And it is almost entirely above treeline. The hairless mountains abutting the river are as solemn and staid as a congregation of plump, cross-legged Buddhas. They looked a little sad, naked even, without the quilt of snow that covers them for most of the year.

The air is cool and dry. Hundreds of thick, puffy cumulous clouds creep over the tundra like a flotilla of galleons off to war. Shadows suddenly slung over mountain cliffs—with a change in cloud position—look like they could plow oblivious hikers over. In the distance, the mountains level out, and we can see as far as the earth’s curve.

These mountains and tundra appear to be vegetatively barren, yet we’d be constantly reminded that they’re full of life.

Day 4

Whitney and I paddled a hearty 29 miles in hopes of making the border by the start of sheep season.

After a solid 10-hours of paddling, we made a chicken, rice and bean soup while we joked about her last patrolmate, Todd. Whitney—who typically works as an interpretative ranger at a different ranger station—was assigned, two summers ago, to go on patrol with Todd—a ranger who’d deliberately violate the park service dress code by leaving portions of his shirt unbuttoned so as to expose and puff out his dark thicket of chest hair. Previously that year, Todd scrunched Whitney’s ass at work and later smilingly confided—to Whitney’s horror—that he wanted to “bite her.”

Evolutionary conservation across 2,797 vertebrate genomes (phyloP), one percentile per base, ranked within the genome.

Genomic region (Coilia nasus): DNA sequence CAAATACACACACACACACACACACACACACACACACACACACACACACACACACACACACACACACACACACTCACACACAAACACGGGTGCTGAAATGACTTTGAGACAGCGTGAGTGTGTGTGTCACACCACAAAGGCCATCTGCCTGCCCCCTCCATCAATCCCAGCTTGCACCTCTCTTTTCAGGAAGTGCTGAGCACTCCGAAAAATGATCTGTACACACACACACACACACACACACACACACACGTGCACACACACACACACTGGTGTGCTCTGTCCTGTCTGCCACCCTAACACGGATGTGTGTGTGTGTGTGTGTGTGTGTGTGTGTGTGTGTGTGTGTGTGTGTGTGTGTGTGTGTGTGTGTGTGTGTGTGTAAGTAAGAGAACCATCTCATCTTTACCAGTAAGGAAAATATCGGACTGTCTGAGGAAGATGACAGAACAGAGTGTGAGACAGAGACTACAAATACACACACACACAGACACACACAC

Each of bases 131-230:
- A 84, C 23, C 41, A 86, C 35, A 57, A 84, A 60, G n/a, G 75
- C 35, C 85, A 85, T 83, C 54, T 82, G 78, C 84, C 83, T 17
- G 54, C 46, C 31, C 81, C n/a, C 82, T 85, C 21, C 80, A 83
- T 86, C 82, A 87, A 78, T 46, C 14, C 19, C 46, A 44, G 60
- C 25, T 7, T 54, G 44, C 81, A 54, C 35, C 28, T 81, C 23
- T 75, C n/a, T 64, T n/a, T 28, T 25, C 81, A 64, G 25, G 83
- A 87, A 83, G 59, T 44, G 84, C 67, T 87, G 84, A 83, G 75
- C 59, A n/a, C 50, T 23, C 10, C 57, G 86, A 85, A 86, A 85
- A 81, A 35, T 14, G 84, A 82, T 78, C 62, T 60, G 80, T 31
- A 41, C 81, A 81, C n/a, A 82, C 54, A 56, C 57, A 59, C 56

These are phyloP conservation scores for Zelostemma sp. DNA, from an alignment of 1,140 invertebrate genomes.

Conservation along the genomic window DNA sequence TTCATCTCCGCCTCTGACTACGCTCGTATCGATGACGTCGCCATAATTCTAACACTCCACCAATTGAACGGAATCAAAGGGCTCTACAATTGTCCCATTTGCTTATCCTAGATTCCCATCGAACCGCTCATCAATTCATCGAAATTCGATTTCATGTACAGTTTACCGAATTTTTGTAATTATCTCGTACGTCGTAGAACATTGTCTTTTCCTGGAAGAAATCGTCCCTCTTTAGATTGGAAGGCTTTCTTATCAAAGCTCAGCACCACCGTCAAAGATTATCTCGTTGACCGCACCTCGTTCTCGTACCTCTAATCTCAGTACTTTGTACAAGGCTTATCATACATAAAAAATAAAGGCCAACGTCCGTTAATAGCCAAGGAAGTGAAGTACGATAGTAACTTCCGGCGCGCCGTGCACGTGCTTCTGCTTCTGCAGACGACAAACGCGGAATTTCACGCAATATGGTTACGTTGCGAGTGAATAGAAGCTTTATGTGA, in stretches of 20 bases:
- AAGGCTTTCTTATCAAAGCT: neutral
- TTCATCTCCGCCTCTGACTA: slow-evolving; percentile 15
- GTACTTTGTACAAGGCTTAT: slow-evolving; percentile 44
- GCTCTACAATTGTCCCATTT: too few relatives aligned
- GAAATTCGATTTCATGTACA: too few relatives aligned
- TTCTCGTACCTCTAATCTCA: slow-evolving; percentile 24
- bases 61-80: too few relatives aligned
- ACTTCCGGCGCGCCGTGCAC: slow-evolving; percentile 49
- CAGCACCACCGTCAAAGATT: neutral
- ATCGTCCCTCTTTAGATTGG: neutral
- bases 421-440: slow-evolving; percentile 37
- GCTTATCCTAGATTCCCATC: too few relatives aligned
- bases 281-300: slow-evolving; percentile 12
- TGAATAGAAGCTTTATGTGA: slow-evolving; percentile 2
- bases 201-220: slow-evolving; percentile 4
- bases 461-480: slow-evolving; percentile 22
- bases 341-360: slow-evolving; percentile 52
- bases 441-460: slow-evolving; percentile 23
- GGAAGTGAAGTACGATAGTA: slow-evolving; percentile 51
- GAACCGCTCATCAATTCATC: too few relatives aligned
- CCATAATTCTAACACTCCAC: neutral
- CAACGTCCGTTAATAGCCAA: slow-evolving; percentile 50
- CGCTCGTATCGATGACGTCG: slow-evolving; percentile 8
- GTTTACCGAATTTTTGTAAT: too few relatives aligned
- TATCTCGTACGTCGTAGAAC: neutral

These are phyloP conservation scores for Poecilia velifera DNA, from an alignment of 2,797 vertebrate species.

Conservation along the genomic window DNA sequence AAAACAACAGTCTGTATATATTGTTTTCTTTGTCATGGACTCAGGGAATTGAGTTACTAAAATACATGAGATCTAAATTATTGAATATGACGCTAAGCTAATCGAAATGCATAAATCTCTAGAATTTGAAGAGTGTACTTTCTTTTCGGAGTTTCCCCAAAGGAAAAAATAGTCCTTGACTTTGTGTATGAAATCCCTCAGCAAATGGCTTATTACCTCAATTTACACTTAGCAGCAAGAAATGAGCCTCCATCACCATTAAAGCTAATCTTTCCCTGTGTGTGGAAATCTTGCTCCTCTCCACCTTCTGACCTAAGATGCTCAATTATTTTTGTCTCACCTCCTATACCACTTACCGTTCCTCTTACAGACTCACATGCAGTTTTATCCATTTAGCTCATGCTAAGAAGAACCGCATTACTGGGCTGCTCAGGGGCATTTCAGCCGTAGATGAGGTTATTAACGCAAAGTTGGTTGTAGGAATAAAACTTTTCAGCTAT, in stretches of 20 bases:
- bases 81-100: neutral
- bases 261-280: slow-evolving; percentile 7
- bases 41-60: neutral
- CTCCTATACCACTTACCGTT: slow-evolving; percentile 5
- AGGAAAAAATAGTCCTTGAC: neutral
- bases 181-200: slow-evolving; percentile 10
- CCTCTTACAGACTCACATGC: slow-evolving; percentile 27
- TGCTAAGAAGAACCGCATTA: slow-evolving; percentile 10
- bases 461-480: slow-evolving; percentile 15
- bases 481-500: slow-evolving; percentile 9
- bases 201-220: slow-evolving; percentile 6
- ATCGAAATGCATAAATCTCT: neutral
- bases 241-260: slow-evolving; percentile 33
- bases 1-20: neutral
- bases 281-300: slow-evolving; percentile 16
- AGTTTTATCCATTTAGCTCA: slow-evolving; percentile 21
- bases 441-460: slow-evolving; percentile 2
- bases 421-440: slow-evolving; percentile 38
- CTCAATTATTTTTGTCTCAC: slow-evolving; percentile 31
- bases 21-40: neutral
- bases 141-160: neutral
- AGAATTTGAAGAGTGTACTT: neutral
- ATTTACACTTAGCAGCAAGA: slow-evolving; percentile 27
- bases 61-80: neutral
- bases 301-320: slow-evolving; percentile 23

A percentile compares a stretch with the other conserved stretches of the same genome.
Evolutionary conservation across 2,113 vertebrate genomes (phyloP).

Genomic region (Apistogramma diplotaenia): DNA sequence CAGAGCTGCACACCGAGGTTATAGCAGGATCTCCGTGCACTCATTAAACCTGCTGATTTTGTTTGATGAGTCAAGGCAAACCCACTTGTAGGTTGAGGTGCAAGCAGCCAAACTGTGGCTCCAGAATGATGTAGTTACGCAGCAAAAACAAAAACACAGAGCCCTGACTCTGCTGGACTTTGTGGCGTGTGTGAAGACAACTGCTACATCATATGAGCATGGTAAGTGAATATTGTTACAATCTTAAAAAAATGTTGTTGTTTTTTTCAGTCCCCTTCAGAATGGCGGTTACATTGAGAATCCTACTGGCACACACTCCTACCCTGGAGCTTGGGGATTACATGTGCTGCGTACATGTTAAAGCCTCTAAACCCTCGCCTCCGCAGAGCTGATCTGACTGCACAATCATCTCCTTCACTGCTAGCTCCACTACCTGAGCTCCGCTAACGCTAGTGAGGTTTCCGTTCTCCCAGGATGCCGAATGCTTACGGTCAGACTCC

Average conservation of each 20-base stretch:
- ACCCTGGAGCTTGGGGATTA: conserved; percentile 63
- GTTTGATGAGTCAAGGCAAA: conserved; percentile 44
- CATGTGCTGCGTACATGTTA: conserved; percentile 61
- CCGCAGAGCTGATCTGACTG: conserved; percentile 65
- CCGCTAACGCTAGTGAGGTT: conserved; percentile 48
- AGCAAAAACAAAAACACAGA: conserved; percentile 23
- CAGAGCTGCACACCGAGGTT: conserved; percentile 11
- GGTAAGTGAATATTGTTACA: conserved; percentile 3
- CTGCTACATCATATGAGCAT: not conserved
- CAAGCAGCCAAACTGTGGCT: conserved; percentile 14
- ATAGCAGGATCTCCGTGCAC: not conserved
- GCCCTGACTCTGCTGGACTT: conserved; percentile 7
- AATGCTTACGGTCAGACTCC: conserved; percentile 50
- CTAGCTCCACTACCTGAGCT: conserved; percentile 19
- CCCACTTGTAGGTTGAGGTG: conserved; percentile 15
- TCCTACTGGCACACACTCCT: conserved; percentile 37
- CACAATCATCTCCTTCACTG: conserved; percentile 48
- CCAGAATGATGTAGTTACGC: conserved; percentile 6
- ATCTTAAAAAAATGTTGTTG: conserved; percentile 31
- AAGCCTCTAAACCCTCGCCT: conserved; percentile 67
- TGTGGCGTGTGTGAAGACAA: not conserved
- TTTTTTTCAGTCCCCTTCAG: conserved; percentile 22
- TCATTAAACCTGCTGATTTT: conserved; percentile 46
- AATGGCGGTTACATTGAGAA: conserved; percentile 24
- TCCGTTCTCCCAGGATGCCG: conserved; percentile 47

Before their patrol, Whitney told the Chief Ranger that she thought Todd was “creepy,” and that she was uncomfortable going out alone in the backcountry where he could run hog-wild nibbling limbs and grabbing asses.

The chief, in John Wayne-form, responded in his glib southern patois:

“Jus’ because someone gives you the hee-bee-gee-bees or the hoobly-booblies, doesn’t mean we have to rearrange the whole backcountry schedule. You can’t always work with people you like. You have to learn how to work with all sorts of people.”

This was another way of saying: “Jus’ because you might get raped and eaten alive, doesn’t mean we gotta change shit around.”

Day 5: Caribou

In the morning as we ate oatmeal and bagels by the river, a young blonde grizzly inspected us from the other shore. This time my shotgun was close at hand so I loaded a round into the chamber and stood stalwartly like a Hatfield on the edge of his property. After yelling at it, it ran off into the brush.

We had finally reached the border. We walked into the hills that were dotted with several hundred caribou in small clusters of twos, threes and fours. As we ascended, a young caribou with eyes as big and black as eight balls—who had never seen a human nor evidence of our destructive capacities—came within a first-down of us to assuage her curiosity.